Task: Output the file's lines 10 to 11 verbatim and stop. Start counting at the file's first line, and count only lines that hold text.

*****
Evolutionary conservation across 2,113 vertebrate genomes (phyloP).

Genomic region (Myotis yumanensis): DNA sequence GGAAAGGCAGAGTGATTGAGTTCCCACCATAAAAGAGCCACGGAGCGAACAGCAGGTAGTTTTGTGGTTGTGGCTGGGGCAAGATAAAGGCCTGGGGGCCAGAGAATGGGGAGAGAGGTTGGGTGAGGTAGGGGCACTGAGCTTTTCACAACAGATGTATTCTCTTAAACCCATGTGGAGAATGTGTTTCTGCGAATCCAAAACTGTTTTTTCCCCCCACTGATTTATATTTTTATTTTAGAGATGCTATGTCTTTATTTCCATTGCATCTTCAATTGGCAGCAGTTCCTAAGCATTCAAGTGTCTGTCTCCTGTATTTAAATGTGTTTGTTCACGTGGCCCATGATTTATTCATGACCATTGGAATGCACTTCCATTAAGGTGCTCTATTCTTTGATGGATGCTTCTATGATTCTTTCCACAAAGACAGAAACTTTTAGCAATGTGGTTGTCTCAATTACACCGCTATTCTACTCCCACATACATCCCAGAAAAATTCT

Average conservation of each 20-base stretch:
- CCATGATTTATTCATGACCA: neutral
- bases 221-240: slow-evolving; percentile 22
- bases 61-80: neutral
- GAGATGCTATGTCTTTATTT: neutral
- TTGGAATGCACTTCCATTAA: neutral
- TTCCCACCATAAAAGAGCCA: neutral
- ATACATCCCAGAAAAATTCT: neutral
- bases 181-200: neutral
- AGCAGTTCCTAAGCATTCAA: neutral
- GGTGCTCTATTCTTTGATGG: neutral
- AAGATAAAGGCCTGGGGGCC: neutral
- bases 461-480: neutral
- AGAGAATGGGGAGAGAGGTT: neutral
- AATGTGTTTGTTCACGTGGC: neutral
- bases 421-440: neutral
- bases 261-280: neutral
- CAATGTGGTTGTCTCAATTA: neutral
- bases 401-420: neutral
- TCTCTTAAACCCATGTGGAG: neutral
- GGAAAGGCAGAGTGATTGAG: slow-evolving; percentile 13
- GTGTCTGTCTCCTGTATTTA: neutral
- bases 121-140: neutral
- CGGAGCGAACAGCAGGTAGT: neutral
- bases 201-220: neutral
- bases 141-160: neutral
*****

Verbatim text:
- ATACATCCCAGAAAAATTCT: neutral
- bases 181-200: neutral